A Walsall mum has made a passionate plea on behalf of the Black Country hospice that delivers vital care to her son.
Rachel O’Donnell’s seven-year-old son Charlie has a chromosomal deletion – a rare, life limiting genetic condition which causes a number of serious health complications.
The family have been using Acorns in the Black Country, based in Walsall, for five years and receive services Rachel says the family cannot live without.
“Acorns is an absolute lifeline.” Says Rachel, who lives with partner Jonathon and Charlie’s younger sister Isobel, 4.
“Acorns helps in so many ways – they support us emotionally and mentally, and without the respite we’d be run into the ground.”
Charlie’s condition means he cannot do what most children his age can do. He has problems with every part of body, suffers from seizures, has chronic lung disease, has limited sight and vocabulary, is unable to walk or feed on his own, and relies on his parents for all his care needs.
In a video message in support of the Save Acorns Black Country Hospice Appeal, Rachel urged local people to do what they can to help raise the £2 million the Acorns needs to prevent the hospice from closing.
“The difference that this hospice makes to us is huge. There is nothing in the West Midlands that would support us anywhere near to the extent that Acorns does because they have a personal bond with the child, but not just the child the family as well.”
As well as a fun, therapeutic, home-from-home for Charlie – which helps give his family a break – much-needed emotional and practical support is provided by Acorns dedicated Family Team.
Rachel added: “It helps me get back on track. There is somewhere I can turn to and it’s often the only way we can get any sort of peace.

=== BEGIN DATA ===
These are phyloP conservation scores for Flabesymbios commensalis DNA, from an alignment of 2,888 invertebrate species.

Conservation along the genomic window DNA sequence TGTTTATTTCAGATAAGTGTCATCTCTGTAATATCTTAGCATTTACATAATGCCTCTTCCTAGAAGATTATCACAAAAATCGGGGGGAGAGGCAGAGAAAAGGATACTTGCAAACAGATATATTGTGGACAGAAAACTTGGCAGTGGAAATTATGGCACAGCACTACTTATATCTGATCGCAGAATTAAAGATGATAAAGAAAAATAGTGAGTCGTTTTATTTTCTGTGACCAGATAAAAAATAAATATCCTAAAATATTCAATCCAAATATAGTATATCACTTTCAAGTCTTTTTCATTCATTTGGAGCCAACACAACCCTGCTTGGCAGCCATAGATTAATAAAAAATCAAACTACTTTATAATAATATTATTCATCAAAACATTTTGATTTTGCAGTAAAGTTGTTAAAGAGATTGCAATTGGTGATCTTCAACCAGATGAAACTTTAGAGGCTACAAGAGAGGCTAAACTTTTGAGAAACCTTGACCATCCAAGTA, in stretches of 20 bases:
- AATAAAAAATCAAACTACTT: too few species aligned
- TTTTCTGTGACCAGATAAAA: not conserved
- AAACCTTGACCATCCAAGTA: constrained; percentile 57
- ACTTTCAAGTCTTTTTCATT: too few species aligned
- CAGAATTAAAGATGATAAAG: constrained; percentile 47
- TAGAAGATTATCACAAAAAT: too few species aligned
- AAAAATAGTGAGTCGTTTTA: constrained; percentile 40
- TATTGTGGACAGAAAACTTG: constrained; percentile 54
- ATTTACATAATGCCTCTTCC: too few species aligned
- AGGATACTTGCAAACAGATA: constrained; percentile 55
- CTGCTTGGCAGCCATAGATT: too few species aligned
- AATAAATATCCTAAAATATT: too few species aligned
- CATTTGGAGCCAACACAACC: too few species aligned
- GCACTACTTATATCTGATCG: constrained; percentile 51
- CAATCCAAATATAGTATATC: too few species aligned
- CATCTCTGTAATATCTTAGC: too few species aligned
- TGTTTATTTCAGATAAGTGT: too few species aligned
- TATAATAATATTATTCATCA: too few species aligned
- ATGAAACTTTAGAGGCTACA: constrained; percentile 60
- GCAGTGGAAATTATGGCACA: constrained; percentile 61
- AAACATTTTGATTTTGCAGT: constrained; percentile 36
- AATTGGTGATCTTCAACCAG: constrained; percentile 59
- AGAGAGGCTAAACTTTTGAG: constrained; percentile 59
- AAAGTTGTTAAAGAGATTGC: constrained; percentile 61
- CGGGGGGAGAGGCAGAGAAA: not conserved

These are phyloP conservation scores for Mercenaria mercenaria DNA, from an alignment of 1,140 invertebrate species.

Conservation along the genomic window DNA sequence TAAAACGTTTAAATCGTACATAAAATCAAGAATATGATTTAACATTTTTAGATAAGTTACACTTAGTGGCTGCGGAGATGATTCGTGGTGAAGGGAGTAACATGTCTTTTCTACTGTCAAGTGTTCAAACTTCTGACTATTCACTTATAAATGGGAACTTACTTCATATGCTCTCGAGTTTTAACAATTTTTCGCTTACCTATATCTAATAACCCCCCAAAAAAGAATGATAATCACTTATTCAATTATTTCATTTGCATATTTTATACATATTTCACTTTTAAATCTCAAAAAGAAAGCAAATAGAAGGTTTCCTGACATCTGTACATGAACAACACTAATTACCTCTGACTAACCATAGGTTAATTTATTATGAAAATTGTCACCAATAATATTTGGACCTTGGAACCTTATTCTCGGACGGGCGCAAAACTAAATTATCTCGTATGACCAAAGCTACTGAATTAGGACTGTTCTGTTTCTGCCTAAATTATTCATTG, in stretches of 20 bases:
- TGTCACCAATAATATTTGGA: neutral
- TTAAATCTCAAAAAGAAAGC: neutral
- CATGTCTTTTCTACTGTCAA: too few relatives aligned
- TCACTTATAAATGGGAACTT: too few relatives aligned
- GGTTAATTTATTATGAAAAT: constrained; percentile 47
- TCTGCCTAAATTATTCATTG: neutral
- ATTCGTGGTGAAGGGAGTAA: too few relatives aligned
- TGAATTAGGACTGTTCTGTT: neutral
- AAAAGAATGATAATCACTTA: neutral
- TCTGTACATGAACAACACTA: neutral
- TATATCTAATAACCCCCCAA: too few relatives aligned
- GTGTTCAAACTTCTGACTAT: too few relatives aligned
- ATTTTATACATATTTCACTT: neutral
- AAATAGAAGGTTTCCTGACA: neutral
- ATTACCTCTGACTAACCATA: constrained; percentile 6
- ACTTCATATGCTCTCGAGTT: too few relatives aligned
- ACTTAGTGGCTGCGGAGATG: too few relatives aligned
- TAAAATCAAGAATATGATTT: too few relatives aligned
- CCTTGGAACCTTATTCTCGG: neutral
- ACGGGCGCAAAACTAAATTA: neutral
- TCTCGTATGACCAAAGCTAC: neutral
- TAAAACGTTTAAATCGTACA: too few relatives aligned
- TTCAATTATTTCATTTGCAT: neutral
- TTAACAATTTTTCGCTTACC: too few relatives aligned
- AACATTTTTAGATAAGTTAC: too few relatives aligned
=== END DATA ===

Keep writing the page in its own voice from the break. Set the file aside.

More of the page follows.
“Charlie has just had a stay at the hospice. If it wasn’t for these short breaks, we wouldn’t be able to cope. We can go on for so long but then we need that extra help. It’s a massive help.”
“We need this hospice to stay open to support us and the other families. Please just consider everything that you can to keep this hospice open, thank you.”
The Appeal, which was launched in July, has reached £400,000 of the £2 million needed over the next two years to safeguard the hospice’s future and the 233 families who use its services.
To support the appeal, please visit www.acorns.org.uk/appeal
Photo caption: Selection of photos featuring Rachel O’Donnell, Jonathon Waring, Charlie Waring and Isobel Waring.
For more information or for interview, photograph or filming opportunities, contact the PR and Communications team:
Due to the sensitive nature of Acorns care services it refrains from using the words ‘terminal’ or ‘terminally ill’ in its press releases and public communications when describing the children who use Acorns and the conditions that they have. Instead, Acorns uses the words ‘life limited’, ‘life limiting’, or ‘life threatening’. Acorns kindly requests that you respect this in your communications when referring to Acorns Children’s Hospice. Acorns children have a lot of living to do. Thank you.
- It costs £27,000 every day to run Acorns services providing care for children and support for their families. The charity relies heavily on donations to fund the majority of its activities.
- To find out more about Acorns, please visit acorns.org.uk